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Review Paper
Asian-Australasian Journal of Animal Sciences 2000;13(1): 96-114.
DOI: https://doi.org/10.5713/ajas.2000.96    Published online January 1, 2000.
Manipulation of the Rumen Ecosystem to Support High-Performance Beef Cattle - Review -
J. P. Jouany, B. Michalet-Doreau, M. Doreau
Abstract
Genetically selected beef cattle are fed high-energy diets in intensive production systems developed in industrial countries. This type of feeding can induce rumen dysfunctions that have to be corrected by farmers to optimise cost-effectiveness. The risk of rumen acidosis can be reduced by using slowly degradable starch, which partly escapes rumen fermentation and goes on to be digested in the small intestine. Additives are proposed to stabilise the rumen pH and restrict lactate accumulation, thus favouring the growth of cellulolytic bacteria and stimulating the digestion of the dietary plant cell wall fraction. This enhances the energy value of feeds when animals are fed maize silage for example. Supplementation of lipids to increase energy intake is known to influence the population of rumen protozoa and some associated rumen functions such as cellulolysis and proteolysis. The end products of rumen fermentation are also changed. Lipolysis and hydrogenation by rumen microbes alter the form of fatty acids supplied to animals. This effect is discussed in relation with the quality of lipids in beef and the implications for human health. Conditions for optimising the amount of amino acids from microbial proteins and dietary by-pass proteins flowing to the duodenum of ruminants, and their impact on beef production, are also examined.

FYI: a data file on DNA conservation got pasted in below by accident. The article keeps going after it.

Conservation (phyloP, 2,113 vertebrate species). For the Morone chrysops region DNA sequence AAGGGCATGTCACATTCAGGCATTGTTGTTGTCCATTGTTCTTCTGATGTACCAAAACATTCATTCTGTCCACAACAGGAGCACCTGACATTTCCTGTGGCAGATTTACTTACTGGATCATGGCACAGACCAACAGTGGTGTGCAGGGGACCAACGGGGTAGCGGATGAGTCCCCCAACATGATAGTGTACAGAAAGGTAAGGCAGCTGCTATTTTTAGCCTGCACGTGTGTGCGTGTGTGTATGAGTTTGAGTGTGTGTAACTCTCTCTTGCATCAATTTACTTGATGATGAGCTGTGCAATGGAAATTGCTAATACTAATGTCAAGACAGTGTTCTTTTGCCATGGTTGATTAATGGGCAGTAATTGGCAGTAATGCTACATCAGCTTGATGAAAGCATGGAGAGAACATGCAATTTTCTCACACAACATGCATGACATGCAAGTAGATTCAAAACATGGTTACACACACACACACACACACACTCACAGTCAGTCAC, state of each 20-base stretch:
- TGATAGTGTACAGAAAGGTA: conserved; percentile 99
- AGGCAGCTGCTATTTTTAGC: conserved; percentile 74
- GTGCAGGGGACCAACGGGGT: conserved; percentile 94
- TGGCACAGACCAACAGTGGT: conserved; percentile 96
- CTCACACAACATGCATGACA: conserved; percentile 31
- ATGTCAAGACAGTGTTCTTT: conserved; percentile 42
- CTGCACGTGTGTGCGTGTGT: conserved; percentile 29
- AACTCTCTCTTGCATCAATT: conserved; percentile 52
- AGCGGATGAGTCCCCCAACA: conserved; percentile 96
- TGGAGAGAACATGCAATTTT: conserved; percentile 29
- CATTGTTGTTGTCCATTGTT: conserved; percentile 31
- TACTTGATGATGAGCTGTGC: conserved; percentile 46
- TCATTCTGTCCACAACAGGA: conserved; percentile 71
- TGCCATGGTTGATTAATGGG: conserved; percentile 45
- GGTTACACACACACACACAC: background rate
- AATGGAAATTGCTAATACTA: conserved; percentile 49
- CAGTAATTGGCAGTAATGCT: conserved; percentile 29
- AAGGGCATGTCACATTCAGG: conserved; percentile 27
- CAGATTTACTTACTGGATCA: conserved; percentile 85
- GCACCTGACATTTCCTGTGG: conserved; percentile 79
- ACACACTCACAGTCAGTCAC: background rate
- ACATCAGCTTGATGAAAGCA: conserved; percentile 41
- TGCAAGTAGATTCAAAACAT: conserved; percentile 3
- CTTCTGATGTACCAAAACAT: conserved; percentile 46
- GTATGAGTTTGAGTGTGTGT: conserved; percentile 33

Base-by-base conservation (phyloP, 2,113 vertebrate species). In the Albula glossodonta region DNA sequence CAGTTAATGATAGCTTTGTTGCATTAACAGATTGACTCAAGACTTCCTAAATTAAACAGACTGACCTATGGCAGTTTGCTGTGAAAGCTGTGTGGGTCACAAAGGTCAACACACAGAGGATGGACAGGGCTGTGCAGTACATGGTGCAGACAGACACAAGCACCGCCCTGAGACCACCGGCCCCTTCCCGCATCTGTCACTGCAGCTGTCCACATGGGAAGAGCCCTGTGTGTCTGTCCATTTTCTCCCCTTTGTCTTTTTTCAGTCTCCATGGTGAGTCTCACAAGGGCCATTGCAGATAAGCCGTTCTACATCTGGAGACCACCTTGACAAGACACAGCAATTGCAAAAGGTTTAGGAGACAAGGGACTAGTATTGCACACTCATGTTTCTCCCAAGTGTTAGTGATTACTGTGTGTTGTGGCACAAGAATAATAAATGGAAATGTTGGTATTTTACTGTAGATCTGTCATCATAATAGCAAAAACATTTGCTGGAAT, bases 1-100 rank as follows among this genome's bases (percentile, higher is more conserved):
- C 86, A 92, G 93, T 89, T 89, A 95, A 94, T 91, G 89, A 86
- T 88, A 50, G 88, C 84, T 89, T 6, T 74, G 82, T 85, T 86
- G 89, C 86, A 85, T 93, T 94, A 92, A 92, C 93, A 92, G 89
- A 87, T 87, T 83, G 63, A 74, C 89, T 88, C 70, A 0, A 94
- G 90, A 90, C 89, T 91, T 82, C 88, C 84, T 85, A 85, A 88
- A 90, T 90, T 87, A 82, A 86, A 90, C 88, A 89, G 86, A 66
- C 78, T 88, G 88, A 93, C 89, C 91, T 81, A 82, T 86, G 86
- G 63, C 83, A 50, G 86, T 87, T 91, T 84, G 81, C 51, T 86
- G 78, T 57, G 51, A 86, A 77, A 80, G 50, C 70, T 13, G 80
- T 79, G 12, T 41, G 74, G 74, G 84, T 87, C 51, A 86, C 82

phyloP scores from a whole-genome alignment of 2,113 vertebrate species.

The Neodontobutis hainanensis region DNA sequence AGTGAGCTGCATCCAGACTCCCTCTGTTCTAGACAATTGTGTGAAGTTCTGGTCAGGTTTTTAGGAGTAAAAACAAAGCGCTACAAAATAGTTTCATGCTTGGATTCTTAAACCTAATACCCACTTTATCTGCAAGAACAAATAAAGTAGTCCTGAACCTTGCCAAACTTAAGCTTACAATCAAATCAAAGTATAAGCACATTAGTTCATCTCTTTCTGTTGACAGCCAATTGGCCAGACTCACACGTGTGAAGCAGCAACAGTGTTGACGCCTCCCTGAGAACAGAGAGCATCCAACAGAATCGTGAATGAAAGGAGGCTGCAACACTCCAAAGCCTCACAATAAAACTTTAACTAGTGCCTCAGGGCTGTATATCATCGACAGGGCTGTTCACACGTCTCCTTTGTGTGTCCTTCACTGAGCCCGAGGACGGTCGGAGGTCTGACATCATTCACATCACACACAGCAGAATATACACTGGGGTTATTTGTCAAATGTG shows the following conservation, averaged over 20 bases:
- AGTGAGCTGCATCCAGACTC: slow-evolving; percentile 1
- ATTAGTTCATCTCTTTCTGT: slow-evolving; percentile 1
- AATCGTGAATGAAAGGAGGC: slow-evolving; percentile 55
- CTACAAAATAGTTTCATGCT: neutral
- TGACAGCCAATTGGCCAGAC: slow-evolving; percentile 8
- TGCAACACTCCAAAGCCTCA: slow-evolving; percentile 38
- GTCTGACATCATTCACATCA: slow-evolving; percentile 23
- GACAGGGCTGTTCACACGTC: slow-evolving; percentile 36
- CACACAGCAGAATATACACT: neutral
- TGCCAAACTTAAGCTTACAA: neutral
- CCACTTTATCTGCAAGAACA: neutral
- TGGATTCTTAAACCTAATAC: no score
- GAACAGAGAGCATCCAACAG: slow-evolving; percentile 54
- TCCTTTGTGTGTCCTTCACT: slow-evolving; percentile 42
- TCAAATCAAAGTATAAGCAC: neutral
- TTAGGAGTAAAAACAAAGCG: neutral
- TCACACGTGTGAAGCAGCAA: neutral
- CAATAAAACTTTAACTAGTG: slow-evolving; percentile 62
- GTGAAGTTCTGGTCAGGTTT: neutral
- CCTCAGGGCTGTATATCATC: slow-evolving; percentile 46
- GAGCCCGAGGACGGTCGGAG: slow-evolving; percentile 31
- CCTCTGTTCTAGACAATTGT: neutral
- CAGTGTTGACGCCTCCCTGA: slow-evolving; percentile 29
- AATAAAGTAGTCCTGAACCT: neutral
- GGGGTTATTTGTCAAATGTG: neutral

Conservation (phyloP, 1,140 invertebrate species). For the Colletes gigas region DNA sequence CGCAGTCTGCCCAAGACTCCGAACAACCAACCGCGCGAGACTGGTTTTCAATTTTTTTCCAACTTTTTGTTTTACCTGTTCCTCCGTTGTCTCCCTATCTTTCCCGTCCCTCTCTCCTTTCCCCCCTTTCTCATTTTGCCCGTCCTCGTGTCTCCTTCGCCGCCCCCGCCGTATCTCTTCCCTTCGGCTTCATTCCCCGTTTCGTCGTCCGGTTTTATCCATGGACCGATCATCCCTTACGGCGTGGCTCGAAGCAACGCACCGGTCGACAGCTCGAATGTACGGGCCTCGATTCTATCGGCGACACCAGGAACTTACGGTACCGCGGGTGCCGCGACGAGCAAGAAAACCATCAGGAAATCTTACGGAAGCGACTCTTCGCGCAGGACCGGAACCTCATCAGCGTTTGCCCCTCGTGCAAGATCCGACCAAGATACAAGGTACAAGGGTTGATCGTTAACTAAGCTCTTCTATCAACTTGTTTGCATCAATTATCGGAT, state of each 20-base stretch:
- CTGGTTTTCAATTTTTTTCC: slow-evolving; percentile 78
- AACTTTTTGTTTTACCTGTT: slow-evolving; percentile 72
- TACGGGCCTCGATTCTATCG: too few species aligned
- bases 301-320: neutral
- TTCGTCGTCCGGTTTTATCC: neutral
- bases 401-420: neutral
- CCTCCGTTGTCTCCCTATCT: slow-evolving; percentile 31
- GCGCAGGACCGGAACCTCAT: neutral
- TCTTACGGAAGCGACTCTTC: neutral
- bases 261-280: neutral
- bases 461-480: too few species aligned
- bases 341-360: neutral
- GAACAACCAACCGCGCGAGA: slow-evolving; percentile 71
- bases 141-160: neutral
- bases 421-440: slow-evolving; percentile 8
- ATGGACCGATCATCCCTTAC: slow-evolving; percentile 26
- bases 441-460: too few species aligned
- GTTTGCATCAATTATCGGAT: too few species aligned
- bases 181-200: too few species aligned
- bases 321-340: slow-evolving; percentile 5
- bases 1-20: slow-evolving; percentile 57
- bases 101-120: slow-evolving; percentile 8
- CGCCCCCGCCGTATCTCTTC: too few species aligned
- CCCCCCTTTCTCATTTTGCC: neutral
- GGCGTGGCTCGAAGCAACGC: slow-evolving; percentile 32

Keywords: Rumen; Ecosystem; Manipulation; Digestion; Acidosis


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